The Hippo


May 29, 2020








End of Watch (R)

By Amy Diaz

Two police officers patrol a particularly high crime section of Los Angeles in End of Watch, a nicely acted, smartly written cop drama.
There’s a bit of a gimmick here, one the movie doesn’t strictly follow but mostly uses to tell its story: video cameras. Officer Brian Taylor (Jake Gyllenhaal) is filming, perhaps for some sort of film class he’s taking although the film and the movie unfold over the course of a year or maybe a couple of years. We see the footage he films with a hand-held camera and with pocket cameras he pins on his chest and on the chest of his partner Officer Mike Zavala (Michael Peña). We also see footage shot by various criminals and, as in the movie’s opening scene, footage shot by the dashboard camera of the cop car. It gives the characters an excuse for moments of exposition and it gives the sense of things as happening in a kind of present tense “now.” 
In that opening footage, Taylor and Zavala chase down a car whose inhabitants, after the car crashes, come out shooting. A few months later, the duo have been cleared of wrongdoing from the shooting and are back on the beat. They have a bit more swagger in their walks, something that fellow officers Orozco (America Ferrera) and Davis (Cody Horn) — tough girl cops — tease them for. The bitter Officer Van Hauser (David Harbour) —  constantly annoyed with his rookie partner — rains cynicism on them about their untroubled glee with their jobs. 
A good chunk of the movie is Taylor and Zavala, driving around and chit chatting — about Zavala’s wife Gabby (Natalie Martinez), about Taylor’s girlfriend Janet (Anna Kendrick) — and then answering calls, some of which turn violent, some of which are disturbing, all of which seem to include some moment where violence is threatened, often indirectly.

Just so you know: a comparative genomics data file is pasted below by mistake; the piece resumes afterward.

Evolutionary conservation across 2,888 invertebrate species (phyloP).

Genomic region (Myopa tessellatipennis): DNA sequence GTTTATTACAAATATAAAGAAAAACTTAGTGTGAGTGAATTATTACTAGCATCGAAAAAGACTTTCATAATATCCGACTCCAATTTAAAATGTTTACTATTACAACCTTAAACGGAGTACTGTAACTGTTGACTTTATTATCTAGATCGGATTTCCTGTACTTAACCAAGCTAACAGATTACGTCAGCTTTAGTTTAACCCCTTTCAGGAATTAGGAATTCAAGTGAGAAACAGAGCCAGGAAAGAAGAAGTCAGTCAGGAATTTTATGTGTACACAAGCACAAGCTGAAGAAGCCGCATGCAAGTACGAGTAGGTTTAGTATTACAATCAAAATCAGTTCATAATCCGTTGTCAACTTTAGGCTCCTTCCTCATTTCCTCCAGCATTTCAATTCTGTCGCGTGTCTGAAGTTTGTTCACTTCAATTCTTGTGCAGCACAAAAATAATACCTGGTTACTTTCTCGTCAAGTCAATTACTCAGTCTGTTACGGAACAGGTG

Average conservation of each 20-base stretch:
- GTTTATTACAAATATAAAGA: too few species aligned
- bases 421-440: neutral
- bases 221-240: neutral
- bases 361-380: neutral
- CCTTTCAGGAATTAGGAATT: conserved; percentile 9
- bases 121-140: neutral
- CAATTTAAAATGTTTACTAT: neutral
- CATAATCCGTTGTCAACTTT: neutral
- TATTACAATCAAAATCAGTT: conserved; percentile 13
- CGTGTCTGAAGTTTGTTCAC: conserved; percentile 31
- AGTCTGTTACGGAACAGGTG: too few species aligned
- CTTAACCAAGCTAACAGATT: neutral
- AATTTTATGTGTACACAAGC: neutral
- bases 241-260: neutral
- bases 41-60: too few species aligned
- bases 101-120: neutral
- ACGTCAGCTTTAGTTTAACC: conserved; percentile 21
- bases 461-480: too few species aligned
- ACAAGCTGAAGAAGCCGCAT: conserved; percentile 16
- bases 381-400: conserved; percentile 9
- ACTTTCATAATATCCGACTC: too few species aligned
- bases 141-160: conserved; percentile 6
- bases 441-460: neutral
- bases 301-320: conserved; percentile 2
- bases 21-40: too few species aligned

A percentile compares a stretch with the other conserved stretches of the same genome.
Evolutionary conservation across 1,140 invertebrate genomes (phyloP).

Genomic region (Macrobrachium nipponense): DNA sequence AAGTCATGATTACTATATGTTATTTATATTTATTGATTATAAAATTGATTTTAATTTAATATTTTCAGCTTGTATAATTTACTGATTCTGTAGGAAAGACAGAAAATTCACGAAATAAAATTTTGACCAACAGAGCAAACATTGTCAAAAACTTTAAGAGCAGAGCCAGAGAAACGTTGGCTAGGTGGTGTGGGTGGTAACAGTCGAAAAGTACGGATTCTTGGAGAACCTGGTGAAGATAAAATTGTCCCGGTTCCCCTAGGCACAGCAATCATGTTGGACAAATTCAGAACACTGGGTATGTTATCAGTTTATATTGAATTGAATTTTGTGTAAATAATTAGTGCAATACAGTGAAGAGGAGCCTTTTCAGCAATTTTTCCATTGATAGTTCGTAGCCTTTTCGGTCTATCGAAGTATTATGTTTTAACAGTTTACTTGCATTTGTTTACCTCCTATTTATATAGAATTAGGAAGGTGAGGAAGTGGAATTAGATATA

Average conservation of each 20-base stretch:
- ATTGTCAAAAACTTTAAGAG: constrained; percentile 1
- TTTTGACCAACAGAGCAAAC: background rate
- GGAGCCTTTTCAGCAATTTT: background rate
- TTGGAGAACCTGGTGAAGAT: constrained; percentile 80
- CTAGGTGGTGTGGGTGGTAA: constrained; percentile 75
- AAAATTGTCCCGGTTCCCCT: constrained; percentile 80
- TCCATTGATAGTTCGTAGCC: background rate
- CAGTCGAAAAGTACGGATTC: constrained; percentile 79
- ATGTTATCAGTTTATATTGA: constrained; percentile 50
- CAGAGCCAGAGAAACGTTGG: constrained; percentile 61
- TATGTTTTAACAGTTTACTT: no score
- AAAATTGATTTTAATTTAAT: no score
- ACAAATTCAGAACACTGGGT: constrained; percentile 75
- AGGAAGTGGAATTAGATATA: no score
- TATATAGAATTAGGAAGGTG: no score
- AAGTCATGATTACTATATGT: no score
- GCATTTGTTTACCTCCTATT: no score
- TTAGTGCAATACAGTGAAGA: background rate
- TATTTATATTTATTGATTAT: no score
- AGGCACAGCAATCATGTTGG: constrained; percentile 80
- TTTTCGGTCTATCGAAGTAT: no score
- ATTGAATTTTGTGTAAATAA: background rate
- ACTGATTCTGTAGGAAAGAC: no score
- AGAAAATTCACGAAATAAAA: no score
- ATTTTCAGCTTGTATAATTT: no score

Though often playing the role of heroes, Taylor and Zavala don’t think of themselves as heroes. They like their work, they often go above and beyond but they don’t take themselves too seriously. They don’t overtly act out over the stresses of their job but it does wear on them. They feel like real people or at least tolerable approximations of real people, which is rare for a police officer in this kind of movie. Usually, they are mustach-twirlingly evil or halo-wearing saints. Here, the characters feel kind of nuanced and genuine with dialogue that feels authentic to two guys who, thrown together in a high stress job that also features long stretches of boredom, are exceptionally close. Wait a minute, is this really a movie? Have I somehow stumbled into a big-screen preview of the next season of Southland?
 I mean it as high praise when I say that End of Watch reminded me of very good television, particularly of Southland, a series that (in the episodes I’ve seen, admittedly not the whole series to date) strips out a lot of the TV cop-show melodrama and presents the people (at least, if not always the situations) in a way that feels more life-like than say the officers of The Closer or Rizzoli and Isles (two other TNT shows which I happen to like but don’t have nearly the messy-reality feel to them). It might stretch believability to have two police officers get tangled up in so many strange situations but the small moments, the relationship between the men — this aspect of the movie is always believable. And so it is also enjoyable. You get the sense that you’re eavesdropping on private chatter, which is one of the best things a movie can do to pull you in.
 I liked End of Watch so much that I wish it was a TV show and we had more time, 13 episodes or more, to get to know these men and the community they policed. Gyllenhaal and Peña (who will hopefully finally get his big breakthrough moment from this) demonstrate that there is a way to bring that small screen character development to a big screen drama. A-
Rated R for strong violence, some disturbing images, pervasive language including sexual references and some drug use. Written and directed by David Ayer, End of Watch is an hour and 39 minutes long and is distributed by Open Road Films.

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